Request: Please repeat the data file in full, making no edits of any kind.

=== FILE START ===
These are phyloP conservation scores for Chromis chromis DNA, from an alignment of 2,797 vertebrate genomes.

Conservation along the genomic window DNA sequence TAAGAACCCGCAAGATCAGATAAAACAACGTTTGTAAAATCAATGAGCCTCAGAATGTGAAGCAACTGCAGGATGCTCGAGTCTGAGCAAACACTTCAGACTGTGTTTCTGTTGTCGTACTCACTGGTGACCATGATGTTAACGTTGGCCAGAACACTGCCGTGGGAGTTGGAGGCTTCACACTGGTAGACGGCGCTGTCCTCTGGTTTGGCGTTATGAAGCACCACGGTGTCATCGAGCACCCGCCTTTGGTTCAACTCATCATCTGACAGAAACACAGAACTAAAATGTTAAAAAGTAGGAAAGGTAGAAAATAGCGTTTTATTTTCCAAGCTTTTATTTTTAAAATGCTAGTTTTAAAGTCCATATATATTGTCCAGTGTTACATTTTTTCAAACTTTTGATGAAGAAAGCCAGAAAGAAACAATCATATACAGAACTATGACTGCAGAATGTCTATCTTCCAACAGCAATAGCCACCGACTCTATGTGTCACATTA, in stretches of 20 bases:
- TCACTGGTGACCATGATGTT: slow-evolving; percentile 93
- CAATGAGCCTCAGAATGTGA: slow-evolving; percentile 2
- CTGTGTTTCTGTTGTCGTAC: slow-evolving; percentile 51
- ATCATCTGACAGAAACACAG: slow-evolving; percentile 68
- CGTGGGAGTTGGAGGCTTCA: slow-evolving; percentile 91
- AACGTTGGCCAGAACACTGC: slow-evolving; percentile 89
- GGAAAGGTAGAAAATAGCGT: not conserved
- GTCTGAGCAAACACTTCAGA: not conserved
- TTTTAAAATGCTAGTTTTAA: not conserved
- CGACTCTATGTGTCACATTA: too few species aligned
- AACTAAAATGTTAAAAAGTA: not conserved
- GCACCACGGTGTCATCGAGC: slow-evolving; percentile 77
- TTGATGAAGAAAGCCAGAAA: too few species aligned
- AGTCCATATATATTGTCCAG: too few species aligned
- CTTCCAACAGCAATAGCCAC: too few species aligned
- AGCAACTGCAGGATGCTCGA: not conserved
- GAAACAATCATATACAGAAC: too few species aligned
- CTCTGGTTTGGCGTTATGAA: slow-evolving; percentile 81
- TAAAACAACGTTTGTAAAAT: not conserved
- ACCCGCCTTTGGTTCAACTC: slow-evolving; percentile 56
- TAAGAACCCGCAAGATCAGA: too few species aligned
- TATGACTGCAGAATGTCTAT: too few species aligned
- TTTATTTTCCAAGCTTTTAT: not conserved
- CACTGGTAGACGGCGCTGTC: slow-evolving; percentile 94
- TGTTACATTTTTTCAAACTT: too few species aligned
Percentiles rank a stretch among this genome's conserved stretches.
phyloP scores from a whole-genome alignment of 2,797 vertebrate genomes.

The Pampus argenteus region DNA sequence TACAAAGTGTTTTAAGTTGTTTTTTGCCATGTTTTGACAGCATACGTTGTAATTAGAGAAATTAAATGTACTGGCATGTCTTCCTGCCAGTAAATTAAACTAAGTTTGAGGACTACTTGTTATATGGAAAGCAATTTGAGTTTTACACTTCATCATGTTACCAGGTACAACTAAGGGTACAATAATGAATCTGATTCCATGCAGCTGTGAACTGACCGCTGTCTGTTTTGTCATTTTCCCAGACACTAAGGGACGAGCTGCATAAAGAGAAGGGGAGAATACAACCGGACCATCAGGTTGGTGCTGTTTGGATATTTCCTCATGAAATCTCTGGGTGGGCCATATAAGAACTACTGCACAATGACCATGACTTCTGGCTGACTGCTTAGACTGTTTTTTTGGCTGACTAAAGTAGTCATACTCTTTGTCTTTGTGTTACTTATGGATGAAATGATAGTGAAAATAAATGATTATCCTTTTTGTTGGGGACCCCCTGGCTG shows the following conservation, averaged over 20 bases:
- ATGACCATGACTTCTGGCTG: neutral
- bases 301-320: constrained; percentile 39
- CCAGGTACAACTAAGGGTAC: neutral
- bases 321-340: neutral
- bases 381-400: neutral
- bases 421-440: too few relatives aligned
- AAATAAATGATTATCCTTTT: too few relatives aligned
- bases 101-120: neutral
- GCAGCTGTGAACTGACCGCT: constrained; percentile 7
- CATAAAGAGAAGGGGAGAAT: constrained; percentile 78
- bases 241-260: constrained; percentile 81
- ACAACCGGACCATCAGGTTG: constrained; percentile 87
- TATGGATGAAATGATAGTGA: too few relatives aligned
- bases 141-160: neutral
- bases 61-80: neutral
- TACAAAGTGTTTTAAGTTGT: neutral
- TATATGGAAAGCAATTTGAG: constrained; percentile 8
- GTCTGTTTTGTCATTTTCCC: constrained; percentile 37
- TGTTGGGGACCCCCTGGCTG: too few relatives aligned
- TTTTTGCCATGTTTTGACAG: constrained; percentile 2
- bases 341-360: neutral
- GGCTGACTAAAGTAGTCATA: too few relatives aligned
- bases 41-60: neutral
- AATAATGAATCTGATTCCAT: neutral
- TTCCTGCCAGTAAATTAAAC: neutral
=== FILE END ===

These are phyloP conservation scores for Chromis chromis DNA, from an alignment of 2,797 vertebrate genomes.

Conservation along the genomic window DNA sequence TAAGAACCCGCAAGATCAGATAAAACAACGTTTGTAAAATCAATGAGCCTCAGAATGTGAAGCAACTGCAGGATGCTCGAGTCTGAGCAAACACTTCAGACTGTGTTTCTGTTGTCGTACTCACTGGTGACCATGATGTTAACGTTGGCCAGAACACTGCCGTGGGAGTTGGAGGCTTCACACTGGTAGACGGCGCTGTCCTCTGGTTTGGCGTTATGAAGCACCACGGTGTCATCGAGCACCCGCCTTTGGTTCAACTCATCATCTGACAGAAACACAGAACTAAAATGTTAAAAAGTAGGAAAGGTAGAAAATAGCGTTTTATTTTCCAAGCTTTTATTTTTAAAATGCTAGTTTTAAAGTCCATATATATTGTCCAGTGTTACATTTTTTCAAACTTTTGATGAAGAAAGCCAGAAAGAAACAATCATATACAGAACTATGACTGCAGAATGTCTATCTTCCAACAGCAATAGCCACCGACTCTATGTGTCACATTA, in stretches of 20 bases:
- TCACTGGTGACCATGATGTT: slow-evolving; percentile 93
- CAATGAGCCTCAGAATGTGA: slow-evolving; percentile 2
- CTGTGTTTCTGTTGTCGTAC: slow-evolving; percentile 51
- ATCATCTGACAGAAACACAG: slow-evolving; percentile 68
- CGTGGGAGTTGGAGGCTTCA: slow-evolving; percentile 91
- AACGTTGGCCAGAACACTGC: slow-evolving; percentile 89
- GGAAAGGTAGAAAATAGCGT: not conserved
- GTCTGAGCAAACACTTCAGA: not conserved
- TTTTAAAATGCTAGTTTTAA: not conserved
- CGACTCTATGTGTCACATTA: too few species aligned
- AACTAAAATGTTAAAAAGTA: not conserved
- GCACCACGGTGTCATCGAGC: slow-evolving; percentile 77
- TTGATGAAGAAAGCCAGAAA: too few species aligned
- AGTCCATATATATTGTCCAG: too few species aligned
- CTTCCAACAGCAATAGCCAC: too few species aligned
- AGCAACTGCAGGATGCTCGA: not conserved
- GAAACAATCATATACAGAAC: too few species aligned
- CTCTGGTTTGGCGTTATGAA: slow-evolving; percentile 81
- TAAAACAACGTTTGTAAAAT: not conserved
- ACCCGCCTTTGGTTCAACTC: slow-evolving; percentile 56
- TAAGAACCCGCAAGATCAGA: too few species aligned
- TATGACTGCAGAATGTCTAT: too few species aligned
- TTTATTTTCCAAGCTTTTAT: not conserved
- CACTGGTAGACGGCGCTGTC: slow-evolving; percentile 94
- TGTTACATTTTTTCAAACTT: too few species aligned
Percentiles rank a stretch among this genome's conserved stretches.
phyloP scores from a whole-genome alignment of 2,797 vertebrate genomes.

The Pampus argenteus region DNA sequence TACAAAGTGTTTTAAGTTGTTTTTTGCCATGTTTTGACAGCATACGTTGTAATTAGAGAAATTAAATGTACTGGCATGTCTTCCTGCCAGTAAATTAAACTAAGTTTGAGGACTACTTGTTATATGGAAAGCAATTTGAGTTTTACACTTCATCATGTTACCAGGTACAACTAAGGGTACAATAATGAATCTGATTCCATGCAGCTGTGAACTGACCGCTGTCTGTTTTGTCATTTTCCCAGACACTAAGGGACGAGCTGCATAAAGAGAAGGGGAGAATACAACCGGACCATCAGGTTGGTGCTGTTTGGATATTTCCTCATGAAATCTCTGGGTGGGCCATATAAGAACTACTGCACAATGACCATGACTTCTGGCTGACTGCTTAGACTGTTTTTTTGGCTGACTAAAGTAGTCATACTCTTTGTCTTTGTGTTACTTATGGATGAAATGATAGTGAAAATAAATGATTATCCTTTTTGTTGGGGACCCCCTGGCTG shows the following conservation, averaged over 20 bases:
- ATGACCATGACTTCTGGCTG: neutral
- bases 301-320: constrained; percentile 39
- CCAGGTACAACTAAGGGTAC: neutral
- bases 321-340: neutral
- bases 381-400: neutral
- bases 421-440: too few relatives aligned
- AAATAAATGATTATCCTTTT: too few relatives aligned
- bases 101-120: neutral
- GCAGCTGTGAACTGACCGCT: constrained; percentile 7
- CATAAAGAGAAGGGGAGAAT: constrained; percentile 78
- bases 241-260: constrained; percentile 81
- ACAACCGGACCATCAGGTTG: constrained; percentile 87
- TATGGATGAAATGATAGTGA: too few relatives aligned
- bases 141-160: neutral
- bases 61-80: neutral
- TACAAAGTGTTTTAAGTTGT: neutral
- TATATGGAAAGCAATTTGAG: constrained; percentile 8
- GTCTGTTTTGTCATTTTCCC: constrained; percentile 37
- TGTTGGGGACCCCCTGGCTG: too few relatives aligned
- TTTTTGCCATGTTTTGACAG: constrained; percentile 2
- bases 341-360: neutral
- GGCTGACTAAAGTAGTCATA: too few relatives aligned
- bases 41-60: neutral
- AATAATGAATCTGATTCCAT: neutral
- TTCCTGCCAGTAAATTAAAC: neutral